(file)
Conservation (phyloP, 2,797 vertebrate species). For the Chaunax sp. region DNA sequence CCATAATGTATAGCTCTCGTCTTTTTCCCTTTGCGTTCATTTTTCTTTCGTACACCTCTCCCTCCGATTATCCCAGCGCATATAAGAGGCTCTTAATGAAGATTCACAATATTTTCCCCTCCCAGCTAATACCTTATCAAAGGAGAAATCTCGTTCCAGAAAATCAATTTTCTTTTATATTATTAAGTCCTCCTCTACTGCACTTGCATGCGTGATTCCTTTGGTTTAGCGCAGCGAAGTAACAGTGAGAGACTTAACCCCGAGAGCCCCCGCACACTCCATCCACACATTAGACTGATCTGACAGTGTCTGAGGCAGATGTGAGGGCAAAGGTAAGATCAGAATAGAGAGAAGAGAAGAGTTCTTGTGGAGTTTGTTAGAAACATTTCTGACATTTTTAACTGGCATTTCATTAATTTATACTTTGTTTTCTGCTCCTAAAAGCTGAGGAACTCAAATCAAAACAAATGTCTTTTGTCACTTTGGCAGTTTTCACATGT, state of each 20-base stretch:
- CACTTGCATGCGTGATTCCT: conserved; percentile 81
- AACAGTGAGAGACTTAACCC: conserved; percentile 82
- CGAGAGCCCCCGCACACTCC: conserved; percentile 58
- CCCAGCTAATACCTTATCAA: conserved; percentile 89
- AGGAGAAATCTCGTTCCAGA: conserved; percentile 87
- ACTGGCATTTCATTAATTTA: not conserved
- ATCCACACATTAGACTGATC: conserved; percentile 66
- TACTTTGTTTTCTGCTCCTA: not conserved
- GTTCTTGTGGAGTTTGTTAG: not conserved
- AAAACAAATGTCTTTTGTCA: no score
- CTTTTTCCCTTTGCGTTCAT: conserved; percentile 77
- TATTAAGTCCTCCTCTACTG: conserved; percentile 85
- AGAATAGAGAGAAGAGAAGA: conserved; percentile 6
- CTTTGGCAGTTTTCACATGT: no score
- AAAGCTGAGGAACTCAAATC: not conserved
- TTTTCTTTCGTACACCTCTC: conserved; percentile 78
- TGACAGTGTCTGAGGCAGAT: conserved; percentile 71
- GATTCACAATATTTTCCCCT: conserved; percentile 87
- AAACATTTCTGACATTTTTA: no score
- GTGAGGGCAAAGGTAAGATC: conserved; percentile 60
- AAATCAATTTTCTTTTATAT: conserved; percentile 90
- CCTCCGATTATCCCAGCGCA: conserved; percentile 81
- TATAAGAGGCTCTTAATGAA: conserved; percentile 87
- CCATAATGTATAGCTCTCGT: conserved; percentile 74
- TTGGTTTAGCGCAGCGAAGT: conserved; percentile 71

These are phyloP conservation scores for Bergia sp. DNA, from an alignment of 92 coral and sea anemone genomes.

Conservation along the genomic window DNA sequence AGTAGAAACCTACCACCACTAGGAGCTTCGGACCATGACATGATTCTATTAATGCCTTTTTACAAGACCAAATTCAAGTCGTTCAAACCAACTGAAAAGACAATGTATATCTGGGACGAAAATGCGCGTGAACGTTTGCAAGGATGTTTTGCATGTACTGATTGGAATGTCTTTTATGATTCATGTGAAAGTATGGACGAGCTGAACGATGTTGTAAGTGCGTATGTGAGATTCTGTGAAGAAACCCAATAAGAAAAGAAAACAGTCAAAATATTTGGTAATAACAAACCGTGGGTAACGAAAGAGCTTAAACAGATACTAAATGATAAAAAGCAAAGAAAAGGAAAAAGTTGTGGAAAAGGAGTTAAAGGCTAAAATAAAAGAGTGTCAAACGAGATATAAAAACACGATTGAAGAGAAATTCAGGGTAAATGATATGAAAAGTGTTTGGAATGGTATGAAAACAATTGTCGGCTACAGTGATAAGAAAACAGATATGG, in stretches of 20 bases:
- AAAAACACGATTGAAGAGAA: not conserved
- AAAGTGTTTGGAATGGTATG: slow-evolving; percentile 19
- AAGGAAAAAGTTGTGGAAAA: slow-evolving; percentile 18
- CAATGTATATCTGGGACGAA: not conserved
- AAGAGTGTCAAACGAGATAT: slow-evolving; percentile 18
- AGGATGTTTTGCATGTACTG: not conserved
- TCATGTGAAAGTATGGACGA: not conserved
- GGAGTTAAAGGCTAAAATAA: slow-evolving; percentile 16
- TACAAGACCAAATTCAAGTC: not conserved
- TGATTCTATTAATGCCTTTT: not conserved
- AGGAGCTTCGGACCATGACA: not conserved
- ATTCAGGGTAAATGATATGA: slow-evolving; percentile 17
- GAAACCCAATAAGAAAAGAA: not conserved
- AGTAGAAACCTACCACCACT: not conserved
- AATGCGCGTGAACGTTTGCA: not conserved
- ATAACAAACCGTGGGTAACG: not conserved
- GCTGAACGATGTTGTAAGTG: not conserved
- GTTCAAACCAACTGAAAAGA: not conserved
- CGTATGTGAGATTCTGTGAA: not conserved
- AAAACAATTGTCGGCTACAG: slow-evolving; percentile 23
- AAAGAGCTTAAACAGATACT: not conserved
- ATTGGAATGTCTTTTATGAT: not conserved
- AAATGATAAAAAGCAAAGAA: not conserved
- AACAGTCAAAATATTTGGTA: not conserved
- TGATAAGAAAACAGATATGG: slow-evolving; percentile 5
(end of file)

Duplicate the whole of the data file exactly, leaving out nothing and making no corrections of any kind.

Conservation (phyloP, 2,797 vertebrate species). For the Chaunax sp. region DNA sequence CCATAATGTATAGCTCTCGTCTTTTTCCCTTTGCGTTCATTTTTCTTTCGTACACCTCTCCCTCCGATTATCCCAGCGCATATAAGAGGCTCTTAATGAAGATTCACAATATTTTCCCCTCCCAGCTAATACCTTATCAAAGGAGAAATCTCGTTCCAGAAAATCAATTTTCTTTTATATTATTAAGTCCTCCTCTACTGCACTTGCATGCGTGATTCCTTTGGTTTAGCGCAGCGAAGTAACAGTGAGAGACTTAACCCCGAGAGCCCCCGCACACTCCATCCACACATTAGACTGATCTGACAGTGTCTGAGGCAGATGTGAGGGCAAAGGTAAGATCAGAATAGAGAGAAGAGAAGAGTTCTTGTGGAGTTTGTTAGAAACATTTCTGACATTTTTAACTGGCATTTCATTAATTTATACTTTGTTTTCTGCTCCTAAAAGCTGAGGAACTCAAATCAAAACAAATGTCTTTTGTCACTTTGGCAGTTTTCACATGT, state of each 20-base stretch:
- CACTTGCATGCGTGATTCCT: conserved; percentile 81
- AACAGTGAGAGACTTAACCC: conserved; percentile 82
- CGAGAGCCCCCGCACACTCC: conserved; percentile 58
- CCCAGCTAATACCTTATCAA: conserved; percentile 89
- AGGAGAAATCTCGTTCCAGA: conserved; percentile 87
- ACTGGCATTTCATTAATTTA: not conserved
- ATCCACACATTAGACTGATC: conserved; percentile 66
- TACTTTGTTTTCTGCTCCTA: not conserved
- GTTCTTGTGGAGTTTGTTAG: not conserved
- AAAACAAATGTCTTTTGTCA: no score
- CTTTTTCCCTTTGCGTTCAT: conserved; percentile 77
- TATTAAGTCCTCCTCTACTG: conserved; percentile 85
- AGAATAGAGAGAAGAGAAGA: conserved; percentile 6
- CTTTGGCAGTTTTCACATGT: no score
- AAAGCTGAGGAACTCAAATC: not conserved
- TTTTCTTTCGTACACCTCTC: conserved; percentile 78
- TGACAGTGTCTGAGGCAGAT: conserved; percentile 71
- GATTCACAATATTTTCCCCT: conserved; percentile 87
- AAACATTTCTGACATTTTTA: no score
- GTGAGGGCAAAGGTAAGATC: conserved; percentile 60
- AAATCAATTTTCTTTTATAT: conserved; percentile 90
- CCTCCGATTATCCCAGCGCA: conserved; percentile 81
- TATAAGAGGCTCTTAATGAA: conserved; percentile 87
- CCATAATGTATAGCTCTCGT: conserved; percentile 74
- TTGGTTTAGCGCAGCGAAGT: conserved; percentile 71

These are phyloP conservation scores for Bergia sp. DNA, from an alignment of 92 coral and sea anemone genomes.

Conservation along the genomic window DNA sequence AGTAGAAACCTACCACCACTAGGAGCTTCGGACCATGACATGATTCTATTAATGCCTTTTTACAAGACCAAATTCAAGTCGTTCAAACCAACTGAAAAGACAATGTATATCTGGGACGAAAATGCGCGTGAACGTTTGCAAGGATGTTTTGCATGTACTGATTGGAATGTCTTTTATGATTCATGTGAAAGTATGGACGAGCTGAACGATGTTGTAAGTGCGTATGTGAGATTCTGTGAAGAAACCCAATAAGAAAAGAAAACAGTCAAAATATTTGGTAATAACAAACCGTGGGTAACGAAAGAGCTTAAACAGATACTAAATGATAAAAAGCAAAGAAAAGGAAAAAGTTGTGGAAAAGGAGTTAAAGGCTAAAATAAAAGAGTGTCAAACGAGATATAAAAACACGATTGAAGAGAAATTCAGGGTAAATGATATGAAAAGTGTTTGGAATGGTATGAAAACAATTGTCGGCTACAGTGATAAGAAAACAGATATGG, in stretches of 20 bases:
- AAAAACACGATTGAAGAGAA: not conserved
- AAAGTGTTTGGAATGGTATG: slow-evolving; percentile 19
- AAGGAAAAAGTTGTGGAAAA: slow-evolving; percentile 18
- CAATGTATATCTGGGACGAA: not conserved
- AAGAGTGTCAAACGAGATAT: slow-evolving; percentile 18
- AGGATGTTTTGCATGTACTG: not conserved
- TCATGTGAAAGTATGGACGA: not conserved
- GGAGTTAAAGGCTAAAATAA: slow-evolving; percentile 16
- TACAAGACCAAATTCAAGTC: not conserved
- TGATTCTATTAATGCCTTTT: not conserved
- AGGAGCTTCGGACCATGACA: not conserved
- ATTCAGGGTAAATGATATGA: slow-evolving; percentile 17
- GAAACCCAATAAGAAAAGAA: not conserved
- AGTAGAAACCTACCACCACT: not conserved
- AATGCGCGTGAACGTTTGCA: not conserved
- ATAACAAACCGTGGGTAACG: not conserved
- GCTGAACGATGTTGTAAGTG: not conserved
- GTTCAAACCAACTGAAAAGA: not conserved
- CGTATGTGAGATTCTGTGAA: not conserved
- AAAACAATTGTCGGCTACAG: slow-evolving; percentile 23
- AAAGAGCTTAAACAGATACT: not conserved
- ATTGGAATGTCTTTTATGAT: not conserved
- AAATGATAAAAAGCAAAGAA: not conserved
- AACAGTCAAAATATTTGGTA: not conserved
- TGATAAGAAAACAGATATGG: slow-evolving; percentile 5